The copper market got a serious warning late last week. From a leading insider in the planet’s largest producing nation for the red metal.
That’s Chile mining industry group Consejo Regional Minero de Coquimbo (Corminco). A regional association that includes some of the country’s biggest mineral companies, especially in the copper space — including Antofagasta, Glencore and Teck.
In an interview with local press, Corminco’s president Juan Carlos Saez said that copper prices have now fallen to the point where a “majority” of his group’s members are unable to make a profit.
“We hope this is already the lowest level,” said Saez. “Because it’s below the limit of exploitation for the majority of miners in the country.”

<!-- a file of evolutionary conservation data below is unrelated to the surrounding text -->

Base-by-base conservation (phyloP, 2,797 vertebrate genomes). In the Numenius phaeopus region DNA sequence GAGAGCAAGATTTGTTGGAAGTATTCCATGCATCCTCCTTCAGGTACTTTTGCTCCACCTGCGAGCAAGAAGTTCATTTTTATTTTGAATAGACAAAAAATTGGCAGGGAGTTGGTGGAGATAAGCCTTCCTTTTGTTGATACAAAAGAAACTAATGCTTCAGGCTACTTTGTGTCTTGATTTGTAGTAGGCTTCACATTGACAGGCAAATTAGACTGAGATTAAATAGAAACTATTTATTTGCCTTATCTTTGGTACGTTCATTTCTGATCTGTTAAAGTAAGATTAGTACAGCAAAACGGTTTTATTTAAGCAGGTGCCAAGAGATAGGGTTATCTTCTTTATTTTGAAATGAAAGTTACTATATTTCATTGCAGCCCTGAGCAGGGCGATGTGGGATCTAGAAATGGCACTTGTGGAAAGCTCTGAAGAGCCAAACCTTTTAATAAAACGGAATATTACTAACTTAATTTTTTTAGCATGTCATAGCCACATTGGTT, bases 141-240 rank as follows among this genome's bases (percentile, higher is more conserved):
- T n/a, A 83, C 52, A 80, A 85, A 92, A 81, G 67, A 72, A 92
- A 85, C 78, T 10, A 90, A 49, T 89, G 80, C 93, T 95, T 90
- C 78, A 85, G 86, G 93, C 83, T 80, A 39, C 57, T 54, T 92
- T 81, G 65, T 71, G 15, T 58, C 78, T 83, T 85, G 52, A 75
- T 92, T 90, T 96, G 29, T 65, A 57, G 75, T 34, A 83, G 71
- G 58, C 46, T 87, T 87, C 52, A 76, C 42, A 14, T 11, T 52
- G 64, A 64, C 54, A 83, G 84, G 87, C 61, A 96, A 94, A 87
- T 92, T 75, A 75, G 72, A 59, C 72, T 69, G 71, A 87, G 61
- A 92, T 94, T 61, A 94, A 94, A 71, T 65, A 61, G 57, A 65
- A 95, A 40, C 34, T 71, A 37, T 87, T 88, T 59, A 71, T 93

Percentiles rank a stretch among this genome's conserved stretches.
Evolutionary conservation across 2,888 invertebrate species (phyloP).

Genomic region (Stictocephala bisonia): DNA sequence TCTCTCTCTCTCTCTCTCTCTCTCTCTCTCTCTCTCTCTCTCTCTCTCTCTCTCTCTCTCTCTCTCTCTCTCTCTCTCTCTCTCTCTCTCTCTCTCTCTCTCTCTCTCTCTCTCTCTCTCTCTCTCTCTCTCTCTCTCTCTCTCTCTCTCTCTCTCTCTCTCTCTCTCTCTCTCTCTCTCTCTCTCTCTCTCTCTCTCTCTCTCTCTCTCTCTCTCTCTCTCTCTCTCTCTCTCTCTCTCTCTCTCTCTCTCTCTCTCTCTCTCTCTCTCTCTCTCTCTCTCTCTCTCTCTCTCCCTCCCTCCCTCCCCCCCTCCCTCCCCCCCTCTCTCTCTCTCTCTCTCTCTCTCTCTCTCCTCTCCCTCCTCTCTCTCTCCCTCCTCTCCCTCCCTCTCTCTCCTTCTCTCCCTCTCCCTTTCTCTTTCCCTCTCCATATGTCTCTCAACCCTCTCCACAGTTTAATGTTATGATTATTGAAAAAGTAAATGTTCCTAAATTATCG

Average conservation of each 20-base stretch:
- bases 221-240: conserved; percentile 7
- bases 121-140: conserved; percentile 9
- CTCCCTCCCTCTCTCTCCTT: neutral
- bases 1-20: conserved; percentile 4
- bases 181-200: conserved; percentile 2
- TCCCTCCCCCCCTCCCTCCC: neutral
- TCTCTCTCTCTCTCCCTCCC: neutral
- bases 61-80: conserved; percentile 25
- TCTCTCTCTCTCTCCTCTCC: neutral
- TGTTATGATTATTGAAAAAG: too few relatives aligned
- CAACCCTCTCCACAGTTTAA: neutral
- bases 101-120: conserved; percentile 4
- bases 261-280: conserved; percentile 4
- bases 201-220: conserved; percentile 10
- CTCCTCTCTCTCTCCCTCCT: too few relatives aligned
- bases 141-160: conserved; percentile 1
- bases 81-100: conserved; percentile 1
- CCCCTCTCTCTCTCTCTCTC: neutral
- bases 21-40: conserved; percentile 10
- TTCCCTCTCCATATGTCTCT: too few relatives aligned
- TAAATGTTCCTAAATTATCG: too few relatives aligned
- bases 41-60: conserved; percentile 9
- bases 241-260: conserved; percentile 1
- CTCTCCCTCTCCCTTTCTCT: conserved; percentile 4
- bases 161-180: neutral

That’s a serious appraisal. Especially in the world’s number one copper-producing nation, responsible for 31% of global output in 2014.
In total, these subsidies have boosted the effective copper price across Chile to $2.30 per pound. Well above current international prices, which stand at approximately $2.10.
That buying program however, is scheduled to finish at the end of December. Local press in Chile have suggested that the government is studying what to do following the expiration of the program — and there’s no certainty the subsidies will be continued.
Saez told the papers that further subsidies are “tremendously important not to lose more jobs”. He added that, for the copper sector, “the only way to continue is to have the credit in 2016”.
Some of this is undoubtedly posturing to get the best deal for miners. But if the credit is indeed discontinued, the financial hit to Chile’s copper industry is going to significant, with prices falling 20% overnight.
That’s a critical event every mining investor should be watching over the new few weeks.